Publication: 30th September 2021 – Zaffre
THIS CHRISTMAS IS TO DIE FOR . . . LET THE GAME BEGIN
Lily Armitage never intended to return to Endgame House – the grand family home where her mother died twenty-one Christmases ago. Until she receives a letter from her aunt, asking her to return to take part in an annual tradition: the Christmas Game. The challenge? Solve twelve clues, to find twelve keys. The prize? The deeds to the manor house.
Lily has no desire to win the house. But her aunt makes one more promise: The clues will also reveal who really killed Lily’s mother all those years ago.
So, for the twelve days of Christmas, Lily must stay at Endgame House with her estranged cousins and unravel the riddles that hold the key not just to the family home, but to its darkest secrets. However, it soon becomes clear that her cousins all have their own reasons for wanting to win the house – and not all of them are playing fair.
As a snowstorm cuts them off from the village, the game turns deadly. Soon Lily realises that she is no longer fighting for an inheritance, but for her life.
Twelve clues. Twelve keys. Twelve days of Christmas.
But who will survive until Twelfth Night?
Lily Armitage hasn’t been back to Endgame House since her mother’s death when she was young. But, following the death of her aunt Lillian, she has no choice but spend Christmas in the family home with her estranged cousins for the reading of the will and to take part in the traditional Christmas Games. Starting on Christmas Day and for the next twelve days, Lily and her cousins will have to solve the clues left by their aunt to find the keys and win and inherit Endgame House.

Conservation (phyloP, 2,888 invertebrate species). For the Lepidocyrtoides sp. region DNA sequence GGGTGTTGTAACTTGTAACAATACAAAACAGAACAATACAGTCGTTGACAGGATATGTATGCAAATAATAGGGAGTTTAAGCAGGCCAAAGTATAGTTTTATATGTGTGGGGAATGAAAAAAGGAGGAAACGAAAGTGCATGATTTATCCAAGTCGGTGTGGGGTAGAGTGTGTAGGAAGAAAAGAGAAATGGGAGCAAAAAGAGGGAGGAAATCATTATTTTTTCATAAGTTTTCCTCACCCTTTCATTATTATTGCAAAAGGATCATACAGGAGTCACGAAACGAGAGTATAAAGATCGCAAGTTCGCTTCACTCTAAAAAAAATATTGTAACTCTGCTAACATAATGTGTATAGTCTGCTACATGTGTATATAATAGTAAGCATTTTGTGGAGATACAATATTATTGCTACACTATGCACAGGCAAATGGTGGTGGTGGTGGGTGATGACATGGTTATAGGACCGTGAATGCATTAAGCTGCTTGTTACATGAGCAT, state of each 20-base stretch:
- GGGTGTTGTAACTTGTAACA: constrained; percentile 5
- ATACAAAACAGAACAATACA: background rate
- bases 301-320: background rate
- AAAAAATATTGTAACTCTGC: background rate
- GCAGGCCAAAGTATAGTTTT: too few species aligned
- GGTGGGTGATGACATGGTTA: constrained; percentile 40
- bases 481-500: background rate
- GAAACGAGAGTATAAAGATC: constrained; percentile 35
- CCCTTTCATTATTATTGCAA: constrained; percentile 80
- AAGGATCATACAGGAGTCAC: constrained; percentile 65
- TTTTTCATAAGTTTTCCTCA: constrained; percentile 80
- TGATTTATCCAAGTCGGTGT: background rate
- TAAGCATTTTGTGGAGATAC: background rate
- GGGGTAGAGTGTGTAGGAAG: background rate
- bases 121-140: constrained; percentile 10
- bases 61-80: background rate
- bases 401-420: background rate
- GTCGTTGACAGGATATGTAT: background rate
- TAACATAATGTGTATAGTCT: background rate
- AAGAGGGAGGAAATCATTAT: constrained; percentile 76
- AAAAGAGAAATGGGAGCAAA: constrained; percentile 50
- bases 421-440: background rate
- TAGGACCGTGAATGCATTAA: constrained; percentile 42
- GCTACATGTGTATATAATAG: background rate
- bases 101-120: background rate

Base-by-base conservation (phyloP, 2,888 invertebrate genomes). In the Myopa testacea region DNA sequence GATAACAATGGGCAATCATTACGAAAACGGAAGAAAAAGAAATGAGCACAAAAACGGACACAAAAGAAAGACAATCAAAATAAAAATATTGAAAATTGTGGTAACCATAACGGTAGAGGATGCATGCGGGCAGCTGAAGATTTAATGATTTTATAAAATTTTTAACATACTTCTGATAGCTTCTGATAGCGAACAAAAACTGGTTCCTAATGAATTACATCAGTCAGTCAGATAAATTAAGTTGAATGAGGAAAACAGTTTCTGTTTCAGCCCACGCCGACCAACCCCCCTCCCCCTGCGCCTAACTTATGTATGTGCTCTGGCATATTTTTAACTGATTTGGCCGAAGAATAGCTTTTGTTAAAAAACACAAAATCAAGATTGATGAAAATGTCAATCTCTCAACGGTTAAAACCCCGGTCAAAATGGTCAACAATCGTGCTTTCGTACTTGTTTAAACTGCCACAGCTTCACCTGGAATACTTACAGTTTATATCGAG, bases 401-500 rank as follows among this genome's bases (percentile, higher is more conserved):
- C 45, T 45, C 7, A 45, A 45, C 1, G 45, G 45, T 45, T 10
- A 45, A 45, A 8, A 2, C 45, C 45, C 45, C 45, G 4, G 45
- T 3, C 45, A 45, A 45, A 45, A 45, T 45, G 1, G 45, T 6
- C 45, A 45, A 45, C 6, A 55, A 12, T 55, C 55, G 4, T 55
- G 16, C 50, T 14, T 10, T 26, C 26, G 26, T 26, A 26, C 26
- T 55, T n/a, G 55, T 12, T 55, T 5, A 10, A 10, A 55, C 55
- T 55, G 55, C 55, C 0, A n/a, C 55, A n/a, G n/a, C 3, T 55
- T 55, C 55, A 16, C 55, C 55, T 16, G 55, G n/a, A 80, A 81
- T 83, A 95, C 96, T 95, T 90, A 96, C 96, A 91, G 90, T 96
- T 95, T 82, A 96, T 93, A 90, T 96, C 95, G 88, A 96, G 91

Lily has always been good in solving the clues in the previous games, but she is not playing to win the house, but because, in a letter, her aunt promised that winning the game would reveal who really killed her mother. As a snowstorm cuts them off from the outside world, people start dying and, unless someone managed to get into the house, it means that the killer is one of them. But who can Lily trust?
I really enjoyed The Christmas Murder Game. It is suspenseful, full of twists and surprises, and so well-written that I found it difficult to put it down. I liked the setting of a big remote house, with its many rooms and also a maze, where it become very easy to get rid of someone.
The characters are intriguing and suspicious. Everyone has its own motive to take part in the game, inheritance aside, and, at one time or other, I suspected everyone and I didn’t see the truth coming.
Thrilling and unpredictable, with strong Agatha Christie vibes – like in And Then There Were None, who will survive? – The Christmas Murder Game is the perfect immersive read to enjoy as the days turn colder and in front of a fire with a nice cup of hot chocolate.
A huge thank you to Zaffre Books and NetGalley for providing me with a proof of the novel.
Alexandra Benedict read English at Cambridge and studied creative writing at Sussex. She composed film and television soundtracks, as well as performing as a musician before becoming a full-time writer in 2012. As A. K. Benedict, she published the critically acclaimed The Beauty of Murder and The Evidence of Ghosts. Find out more at www.akbenedict.com or follow her on Twitter @ak_benedict